•Choosing the Wrong Peer Group
•Defiant/Anger/Violent/Rage/Rebellious – Conduct Disorder
•Confrontational Behavior/Acting Out
•Refusal to accept Accountability for their Actions
•Depression/Bipolar/Oppositional Defiance Disorder
•Involvement in Cult Activities – Gang Activity

Does any of the above sound familiar? If so it may be time to start searching for healthy and safe alternative schools or programs. Whether they are local or out of the area, after conferring with a school guidance counselor or therapist, you may determine that a different academic setting may benefit your child. Absences and Suspension Rates (or Incident reports) are useful indicators of student academic or behavioral problems. Most truancy and incident rates increase with grade levels. Another words, this will most likely escalate rather than go away if not addressed. We always recommend parents to seek local adolescent therapy* prior to residential placement.

Incidents rates are on the rise and school expulsion have increased, nearly doubled in the High Schools within the past three years. The zero tolerance rates may be attributed to this rise in numbers, however it is a clear indication that some teens are truly struggling and need outside help. This is has to do with many factors:

• Population Increase, which leads to overcrowding in the schools
• Lack of ACCEPTANCE of our Cultural Diversity
• Family Conflicts – Marital Issues (Divorce, Separation, etc.)
• Stress and Anger Management Problems
• Lack of Communication and the skills to communicate with Today's Teens.
• Ineffective or Inconsistence Parenting/Discipline Strategies
• Substance Abuse (Drugs and/or Alcohol)
• Undiagnosed Learning Disabilities – ADD/ADHD/LD
• Zero Tolerance Level at Schools

Do you have a struggling teen? At risk teens? Defiant Teen? Teen Depression? Problem Teen? Difficult Teen? Teen Rage? Teen Anger? Teen Drug Use? Teen Gangs? Teen Runaways? Bipolar? ADD/ADHD? Disrespectful Teen? Out of Control Teen? Peer Pressure?

Find about more about Boarding Schools, Military Schools, Christian Boarding Schools, Residential Treatment Centers, and Therapeutic Boarding Schools.

Wednesday, March 12, 2008

Sue Scheff: Smoking Pot and Lung Damage

“This latest study shows that you have destruction of lung tissue, reduction of lung vital capacity and a decreased ability to exhale if you smoke marijuana. What’s probably the most disturbing part of this latest article is that it shows that a cigarette is really much less potent than a joint of marijuana.”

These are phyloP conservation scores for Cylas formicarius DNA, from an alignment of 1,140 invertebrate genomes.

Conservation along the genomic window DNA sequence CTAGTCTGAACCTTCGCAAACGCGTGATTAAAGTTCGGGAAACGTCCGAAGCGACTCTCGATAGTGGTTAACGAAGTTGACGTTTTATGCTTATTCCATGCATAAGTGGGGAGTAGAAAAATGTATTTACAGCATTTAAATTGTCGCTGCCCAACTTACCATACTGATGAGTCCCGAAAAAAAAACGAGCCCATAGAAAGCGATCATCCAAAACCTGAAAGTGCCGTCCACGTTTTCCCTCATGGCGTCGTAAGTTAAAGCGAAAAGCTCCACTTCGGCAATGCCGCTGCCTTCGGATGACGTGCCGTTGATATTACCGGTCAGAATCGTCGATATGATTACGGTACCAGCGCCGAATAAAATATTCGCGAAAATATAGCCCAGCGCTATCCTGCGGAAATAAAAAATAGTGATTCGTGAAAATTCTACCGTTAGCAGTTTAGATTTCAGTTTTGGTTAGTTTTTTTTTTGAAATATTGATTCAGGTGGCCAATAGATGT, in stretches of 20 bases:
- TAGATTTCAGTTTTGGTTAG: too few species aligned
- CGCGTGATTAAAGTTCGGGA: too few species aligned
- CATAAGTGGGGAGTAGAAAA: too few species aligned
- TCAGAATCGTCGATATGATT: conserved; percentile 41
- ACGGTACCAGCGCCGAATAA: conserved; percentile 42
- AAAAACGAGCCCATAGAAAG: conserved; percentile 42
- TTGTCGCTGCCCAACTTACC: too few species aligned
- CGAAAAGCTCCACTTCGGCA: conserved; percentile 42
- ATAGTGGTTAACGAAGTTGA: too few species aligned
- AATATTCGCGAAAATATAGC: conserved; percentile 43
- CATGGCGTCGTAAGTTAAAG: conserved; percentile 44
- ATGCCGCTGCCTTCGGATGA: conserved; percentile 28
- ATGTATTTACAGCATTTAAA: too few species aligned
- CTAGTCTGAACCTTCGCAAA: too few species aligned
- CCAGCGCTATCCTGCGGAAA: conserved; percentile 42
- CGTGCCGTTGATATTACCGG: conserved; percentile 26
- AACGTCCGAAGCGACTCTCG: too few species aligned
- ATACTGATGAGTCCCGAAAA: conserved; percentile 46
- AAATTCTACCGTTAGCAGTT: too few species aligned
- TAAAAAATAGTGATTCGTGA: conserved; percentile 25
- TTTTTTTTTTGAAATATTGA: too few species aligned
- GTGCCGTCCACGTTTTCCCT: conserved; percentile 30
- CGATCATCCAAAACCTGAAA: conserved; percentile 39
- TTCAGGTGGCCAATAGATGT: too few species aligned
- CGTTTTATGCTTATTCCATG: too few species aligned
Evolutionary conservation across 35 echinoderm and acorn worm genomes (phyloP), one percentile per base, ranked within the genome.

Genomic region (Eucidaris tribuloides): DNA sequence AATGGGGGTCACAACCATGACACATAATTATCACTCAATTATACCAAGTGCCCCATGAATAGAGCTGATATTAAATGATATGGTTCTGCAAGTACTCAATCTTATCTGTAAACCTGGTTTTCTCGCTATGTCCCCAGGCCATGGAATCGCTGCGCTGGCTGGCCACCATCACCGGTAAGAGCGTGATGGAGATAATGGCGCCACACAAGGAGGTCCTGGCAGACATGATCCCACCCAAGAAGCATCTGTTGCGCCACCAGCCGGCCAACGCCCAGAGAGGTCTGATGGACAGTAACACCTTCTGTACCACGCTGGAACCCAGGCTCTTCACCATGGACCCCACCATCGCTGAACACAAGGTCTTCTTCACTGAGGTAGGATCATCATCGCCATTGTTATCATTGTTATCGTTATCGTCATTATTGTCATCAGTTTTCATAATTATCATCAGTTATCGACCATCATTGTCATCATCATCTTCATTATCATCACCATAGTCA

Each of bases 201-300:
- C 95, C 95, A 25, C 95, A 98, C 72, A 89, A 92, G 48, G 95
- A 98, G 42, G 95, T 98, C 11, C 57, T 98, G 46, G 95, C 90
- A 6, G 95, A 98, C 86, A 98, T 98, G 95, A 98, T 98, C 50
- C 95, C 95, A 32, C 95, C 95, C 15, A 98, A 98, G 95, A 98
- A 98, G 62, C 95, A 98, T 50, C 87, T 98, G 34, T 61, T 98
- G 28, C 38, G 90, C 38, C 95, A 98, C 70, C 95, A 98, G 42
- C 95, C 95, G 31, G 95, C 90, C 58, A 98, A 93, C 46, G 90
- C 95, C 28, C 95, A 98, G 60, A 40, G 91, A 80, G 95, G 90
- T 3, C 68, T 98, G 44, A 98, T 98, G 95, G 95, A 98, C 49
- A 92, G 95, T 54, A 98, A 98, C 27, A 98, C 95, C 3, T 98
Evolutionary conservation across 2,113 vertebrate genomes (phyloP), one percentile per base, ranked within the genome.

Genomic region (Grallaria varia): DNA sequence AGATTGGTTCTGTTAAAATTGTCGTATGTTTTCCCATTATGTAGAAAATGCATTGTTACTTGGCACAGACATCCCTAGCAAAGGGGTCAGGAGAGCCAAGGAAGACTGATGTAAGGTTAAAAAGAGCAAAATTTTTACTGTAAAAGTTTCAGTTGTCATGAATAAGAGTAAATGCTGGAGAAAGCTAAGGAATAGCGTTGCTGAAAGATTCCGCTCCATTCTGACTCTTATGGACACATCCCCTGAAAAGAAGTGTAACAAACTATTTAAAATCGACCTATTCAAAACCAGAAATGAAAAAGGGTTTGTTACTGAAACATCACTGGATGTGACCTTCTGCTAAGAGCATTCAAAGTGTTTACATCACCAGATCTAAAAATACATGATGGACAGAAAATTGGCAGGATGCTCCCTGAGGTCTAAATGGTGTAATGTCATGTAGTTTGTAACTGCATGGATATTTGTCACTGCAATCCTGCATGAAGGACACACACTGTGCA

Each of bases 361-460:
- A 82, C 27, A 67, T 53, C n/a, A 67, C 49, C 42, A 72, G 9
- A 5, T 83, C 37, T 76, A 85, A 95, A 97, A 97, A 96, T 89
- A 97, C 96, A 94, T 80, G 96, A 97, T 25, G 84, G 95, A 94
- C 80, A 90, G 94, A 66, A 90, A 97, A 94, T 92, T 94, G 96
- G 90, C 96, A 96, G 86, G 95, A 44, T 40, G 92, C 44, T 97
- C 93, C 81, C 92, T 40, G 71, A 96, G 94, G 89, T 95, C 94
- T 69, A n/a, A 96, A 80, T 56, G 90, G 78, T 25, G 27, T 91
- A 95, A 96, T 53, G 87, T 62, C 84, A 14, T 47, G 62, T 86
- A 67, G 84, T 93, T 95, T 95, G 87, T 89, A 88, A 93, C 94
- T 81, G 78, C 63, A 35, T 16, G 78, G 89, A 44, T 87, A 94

– Fadlo Khuri, M.D., oncologist

According to the latest Monitoring the Future report, more than 40 percent of 12-graders have experimented with marijuana. In fact, it is the most commonly-abused illegal drug. While parents, teachers and physicians have been warning kids about pot for years, new information shows it’s even more dangerous than we thought.

Andrew was 14 years old when he first tried pot.

“I didn’t even inhale it all the way, I just took it into my mouth, but I loved the taste. I knew that I liked it,” says Andrew Wolpa, 18.

From there he experimented with alcohol, painkillers, mushrooms and almost every drug -- except one.

“I never smoked cigarettes because those things will kill ya, you know,” says Wolpa.

But according to a study by the Medical Research Institute of New Zealand, smoking one marijuana joint is equal to smoking five cigarettes at the same time.

“This latest study shows that you have destruction of lung tissue, reduction of lung vital capacity and a decreased ability to exhale if you smoke marijuana. What’s probably the most disturbing part of this latest article is that it shows that a cigarette is really much less potent than a joint of marijuana,” says Fadlo Khuri, M.D., oncologist.

And he says smoking pot can lead to emphysema and lung cancer.

“That’s a real problem because we only cure about 15 to 17 percent of all the people who present with lung cancer nowadays. So this is a disease in which you have a 1-in-6 chance of surviving it for five years or longer,” says Khuri.

Khuri says that talking about painful and serious diseases is one way to persuade kids not to use marijuana.

“Confronting them with the data, showing them what the outcomes are with lung cancer and emphysema, with what some individuals would consider even moderate marijuana or cigarette use,” says Khuri.

Andrew says even though he’s in rehab, he’s not ready to quit.

“I don’t want to be clean yet. I’m not there,” says Wolpa.

Tips for Parents
From the Nemours Foundation: